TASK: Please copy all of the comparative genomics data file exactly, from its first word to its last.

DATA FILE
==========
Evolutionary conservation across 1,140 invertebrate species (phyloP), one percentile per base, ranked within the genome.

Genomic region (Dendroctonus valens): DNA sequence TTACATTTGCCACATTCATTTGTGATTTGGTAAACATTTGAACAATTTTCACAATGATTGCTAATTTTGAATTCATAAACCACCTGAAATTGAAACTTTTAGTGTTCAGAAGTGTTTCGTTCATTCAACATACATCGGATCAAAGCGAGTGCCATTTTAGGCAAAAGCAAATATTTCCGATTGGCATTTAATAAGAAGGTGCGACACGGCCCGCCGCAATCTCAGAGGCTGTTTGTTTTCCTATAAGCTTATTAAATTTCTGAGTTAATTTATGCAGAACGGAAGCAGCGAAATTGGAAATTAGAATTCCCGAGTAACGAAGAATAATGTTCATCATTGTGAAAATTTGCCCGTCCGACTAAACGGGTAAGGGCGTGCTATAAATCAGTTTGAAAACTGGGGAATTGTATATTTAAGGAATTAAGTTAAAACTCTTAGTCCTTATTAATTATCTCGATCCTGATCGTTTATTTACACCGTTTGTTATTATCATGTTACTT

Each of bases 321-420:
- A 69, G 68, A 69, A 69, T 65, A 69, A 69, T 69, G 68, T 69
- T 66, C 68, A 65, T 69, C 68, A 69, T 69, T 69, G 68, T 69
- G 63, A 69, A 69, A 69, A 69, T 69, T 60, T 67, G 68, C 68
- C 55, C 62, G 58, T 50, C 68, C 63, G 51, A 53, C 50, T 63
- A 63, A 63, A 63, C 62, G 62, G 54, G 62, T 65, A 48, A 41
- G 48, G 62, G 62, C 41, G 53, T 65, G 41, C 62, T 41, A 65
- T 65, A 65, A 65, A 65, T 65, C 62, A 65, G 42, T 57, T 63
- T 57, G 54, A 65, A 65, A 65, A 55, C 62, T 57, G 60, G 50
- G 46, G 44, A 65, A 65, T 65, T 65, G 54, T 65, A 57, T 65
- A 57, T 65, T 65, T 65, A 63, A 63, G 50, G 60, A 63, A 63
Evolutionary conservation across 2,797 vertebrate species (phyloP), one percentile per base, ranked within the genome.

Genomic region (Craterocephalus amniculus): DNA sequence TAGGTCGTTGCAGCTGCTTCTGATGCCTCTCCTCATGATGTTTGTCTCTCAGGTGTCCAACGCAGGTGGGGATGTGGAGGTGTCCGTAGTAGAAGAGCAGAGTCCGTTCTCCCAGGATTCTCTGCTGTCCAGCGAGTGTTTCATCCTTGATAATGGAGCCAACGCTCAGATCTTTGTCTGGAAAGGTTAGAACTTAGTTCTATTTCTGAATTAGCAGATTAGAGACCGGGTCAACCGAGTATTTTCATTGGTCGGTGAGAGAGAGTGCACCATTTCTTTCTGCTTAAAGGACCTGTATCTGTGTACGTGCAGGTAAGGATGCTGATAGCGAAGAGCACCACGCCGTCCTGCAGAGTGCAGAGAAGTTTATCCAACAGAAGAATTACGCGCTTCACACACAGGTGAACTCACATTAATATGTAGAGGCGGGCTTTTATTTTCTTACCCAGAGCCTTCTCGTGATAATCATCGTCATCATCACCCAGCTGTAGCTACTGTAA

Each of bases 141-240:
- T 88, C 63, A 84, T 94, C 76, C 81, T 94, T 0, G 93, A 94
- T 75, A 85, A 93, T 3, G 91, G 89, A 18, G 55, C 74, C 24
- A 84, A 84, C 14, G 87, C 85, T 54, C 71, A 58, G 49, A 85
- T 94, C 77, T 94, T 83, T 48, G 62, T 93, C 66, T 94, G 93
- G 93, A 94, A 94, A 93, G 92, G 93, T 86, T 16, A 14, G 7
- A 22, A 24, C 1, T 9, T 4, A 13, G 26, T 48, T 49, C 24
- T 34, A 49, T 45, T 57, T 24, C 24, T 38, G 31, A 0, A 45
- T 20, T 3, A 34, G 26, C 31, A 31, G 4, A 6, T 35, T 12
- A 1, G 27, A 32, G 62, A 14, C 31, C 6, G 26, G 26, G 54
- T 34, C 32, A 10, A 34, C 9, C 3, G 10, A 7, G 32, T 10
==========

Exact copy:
Evolutionary conservation across 1,140 invertebrate species (phyloP), one percentile per base, ranked within the genome.

Genomic region (Dendroctonus valens): DNA sequence TTACATTTGCCACATTCATTTGTGATTTGGTAAACATTTGAACAATTTTCACAATGATTGCTAATTTTGAATTCATAAACCACCTGAAATTGAAACTTTTAGTGTTCAGAAGTGTTTCGTTCATTCAACATACATCGGATCAAAGCGAGTGCCATTTTAGGCAAAAGCAAATATTTCCGATTGGCATTTAATAAGAAGGTGCGACACGGCCCGCCGCAATCTCAGAGGCTGTTTGTTTTCCTATAAGCTTATTAAATTTCTGAGTTAATTTATGCAGAACGGAAGCAGCGAAATTGGAAATTAGAATTCCCGAGTAACGAAGAATAATGTTCATCATTGTGAAAATTTGCCCGTCCGACTAAACGGGTAAGGGCGTGCTATAAATCAGTTTGAAAACTGGGGAATTGTATATTTAAGGAATTAAGTTAAAACTCTTAGTCCTTATTAATTATCTCGATCCTGATCGTTTATTTACACCGTTTGTTATTATCATGTTACTT

Each of bases 321-420:
- A 69, G 68, A 69, A 69, T 65, A 69, A 69, T 69, G 68, T 69
- T 66, C 68, A 65, T 69, C 68, A 69, T 69, T 69, G 68, T 69
- G 63, A 69, A 69, A 69, A 69, T 69, T 60, T 67, G 68, C 68
- C 55, C 62, G 58, T 50, C 68, C 63, G 51, A 53, C 50, T 63
- A 63, A 63, A 63, C 62, G 62, G 54, G 62, T 65, A 48, A 41
- G 48, G 62, G 62, C 41, G 53, T 65, G 41, C 62, T 41, A 65
- T 65, A 65, A 65, A 65, T 65, C 62, A 65, G 42, T 57, T 63
- T 57, G 54, A 65, A 65, A 65, A 55, C 62, T 57, G 60, G 50
- G 46, G 44, A 65, A 65, T 65, T 65, G 54, T 65, A 57, T 65
- A 57, T 65, T 65, T 65, A 63, A 63, G 50, G 60, A 63, A 63
Evolutionary conservation across 2,797 vertebrate species (phyloP), one percentile per base, ranked within the genome.

Genomic region (Craterocephalus amniculus): DNA sequence TAGGTCGTTGCAGCTGCTTCTGATGCCTCTCCTCATGATGTTTGTCTCTCAGGTGTCCAACGCAGGTGGGGATGTGGAGGTGTCCGTAGTAGAAGAGCAGAGTCCGTTCTCCCAGGATTCTCTGCTGTCCAGCGAGTGTTTCATCCTTGATAATGGAGCCAACGCTCAGATCTTTGTCTGGAAAGGTTAGAACTTAGTTCTATTTCTGAATTAGCAGATTAGAGACCGGGTCAACCGAGTATTTTCATTGGTCGGTGAGAGAGAGTGCACCATTTCTTTCTGCTTAAAGGACCTGTATCTGTGTACGTGCAGGTAAGGATGCTGATAGCGAAGAGCACCACGCCGTCCTGCAGAGTGCAGAGAAGTTTATCCAACAGAAGAATTACGCGCTTCACACACAGGTGAACTCACATTAATATGTAGAGGCGGGCTTTTATTTTCTTACCCAGAGCCTTCTCGTGATAATCATCGTCATCATCACCCAGCTGTAGCTACTGTAA

Each of bases 141-240:
- T 88, C 63, A 84, T 94, C 76, C 81, T 94, T 0, G 93, A 94
- T 75, A 85, A 93, T 3, G 91, G 89, A 18, G 55, C 74, C 24
- A 84, A 84, C 14, G 87, C 85, T 54, C 71, A 58, G 49, A 85
- T 94, C 77, T 94, T 83, T 48, G 62, T 93, C 66, T 94, G 93
- G 93, A 94, A 94, A 93, G 92, G 93, T 86, T 16, A 14, G 7
- A 22, A 24, C 1, T 9, T 4, A 13, G 26, T 48, T 49, C 24
- T 34, A 49, T 45, T 57, T 24, C 24, T 38, G 31, A 0, A 45
- T 20, T 3, A 34, G 26, C 31, A 31, G 4, A 6, T 35, T 12
- A 1, G 27, A 32, G 62, A 14, C 31, C 6, G 26, G 26, G 54
- T 34, C 32, A 10, A 34, C 9, C 3, G 10, A 7, G 32, T 10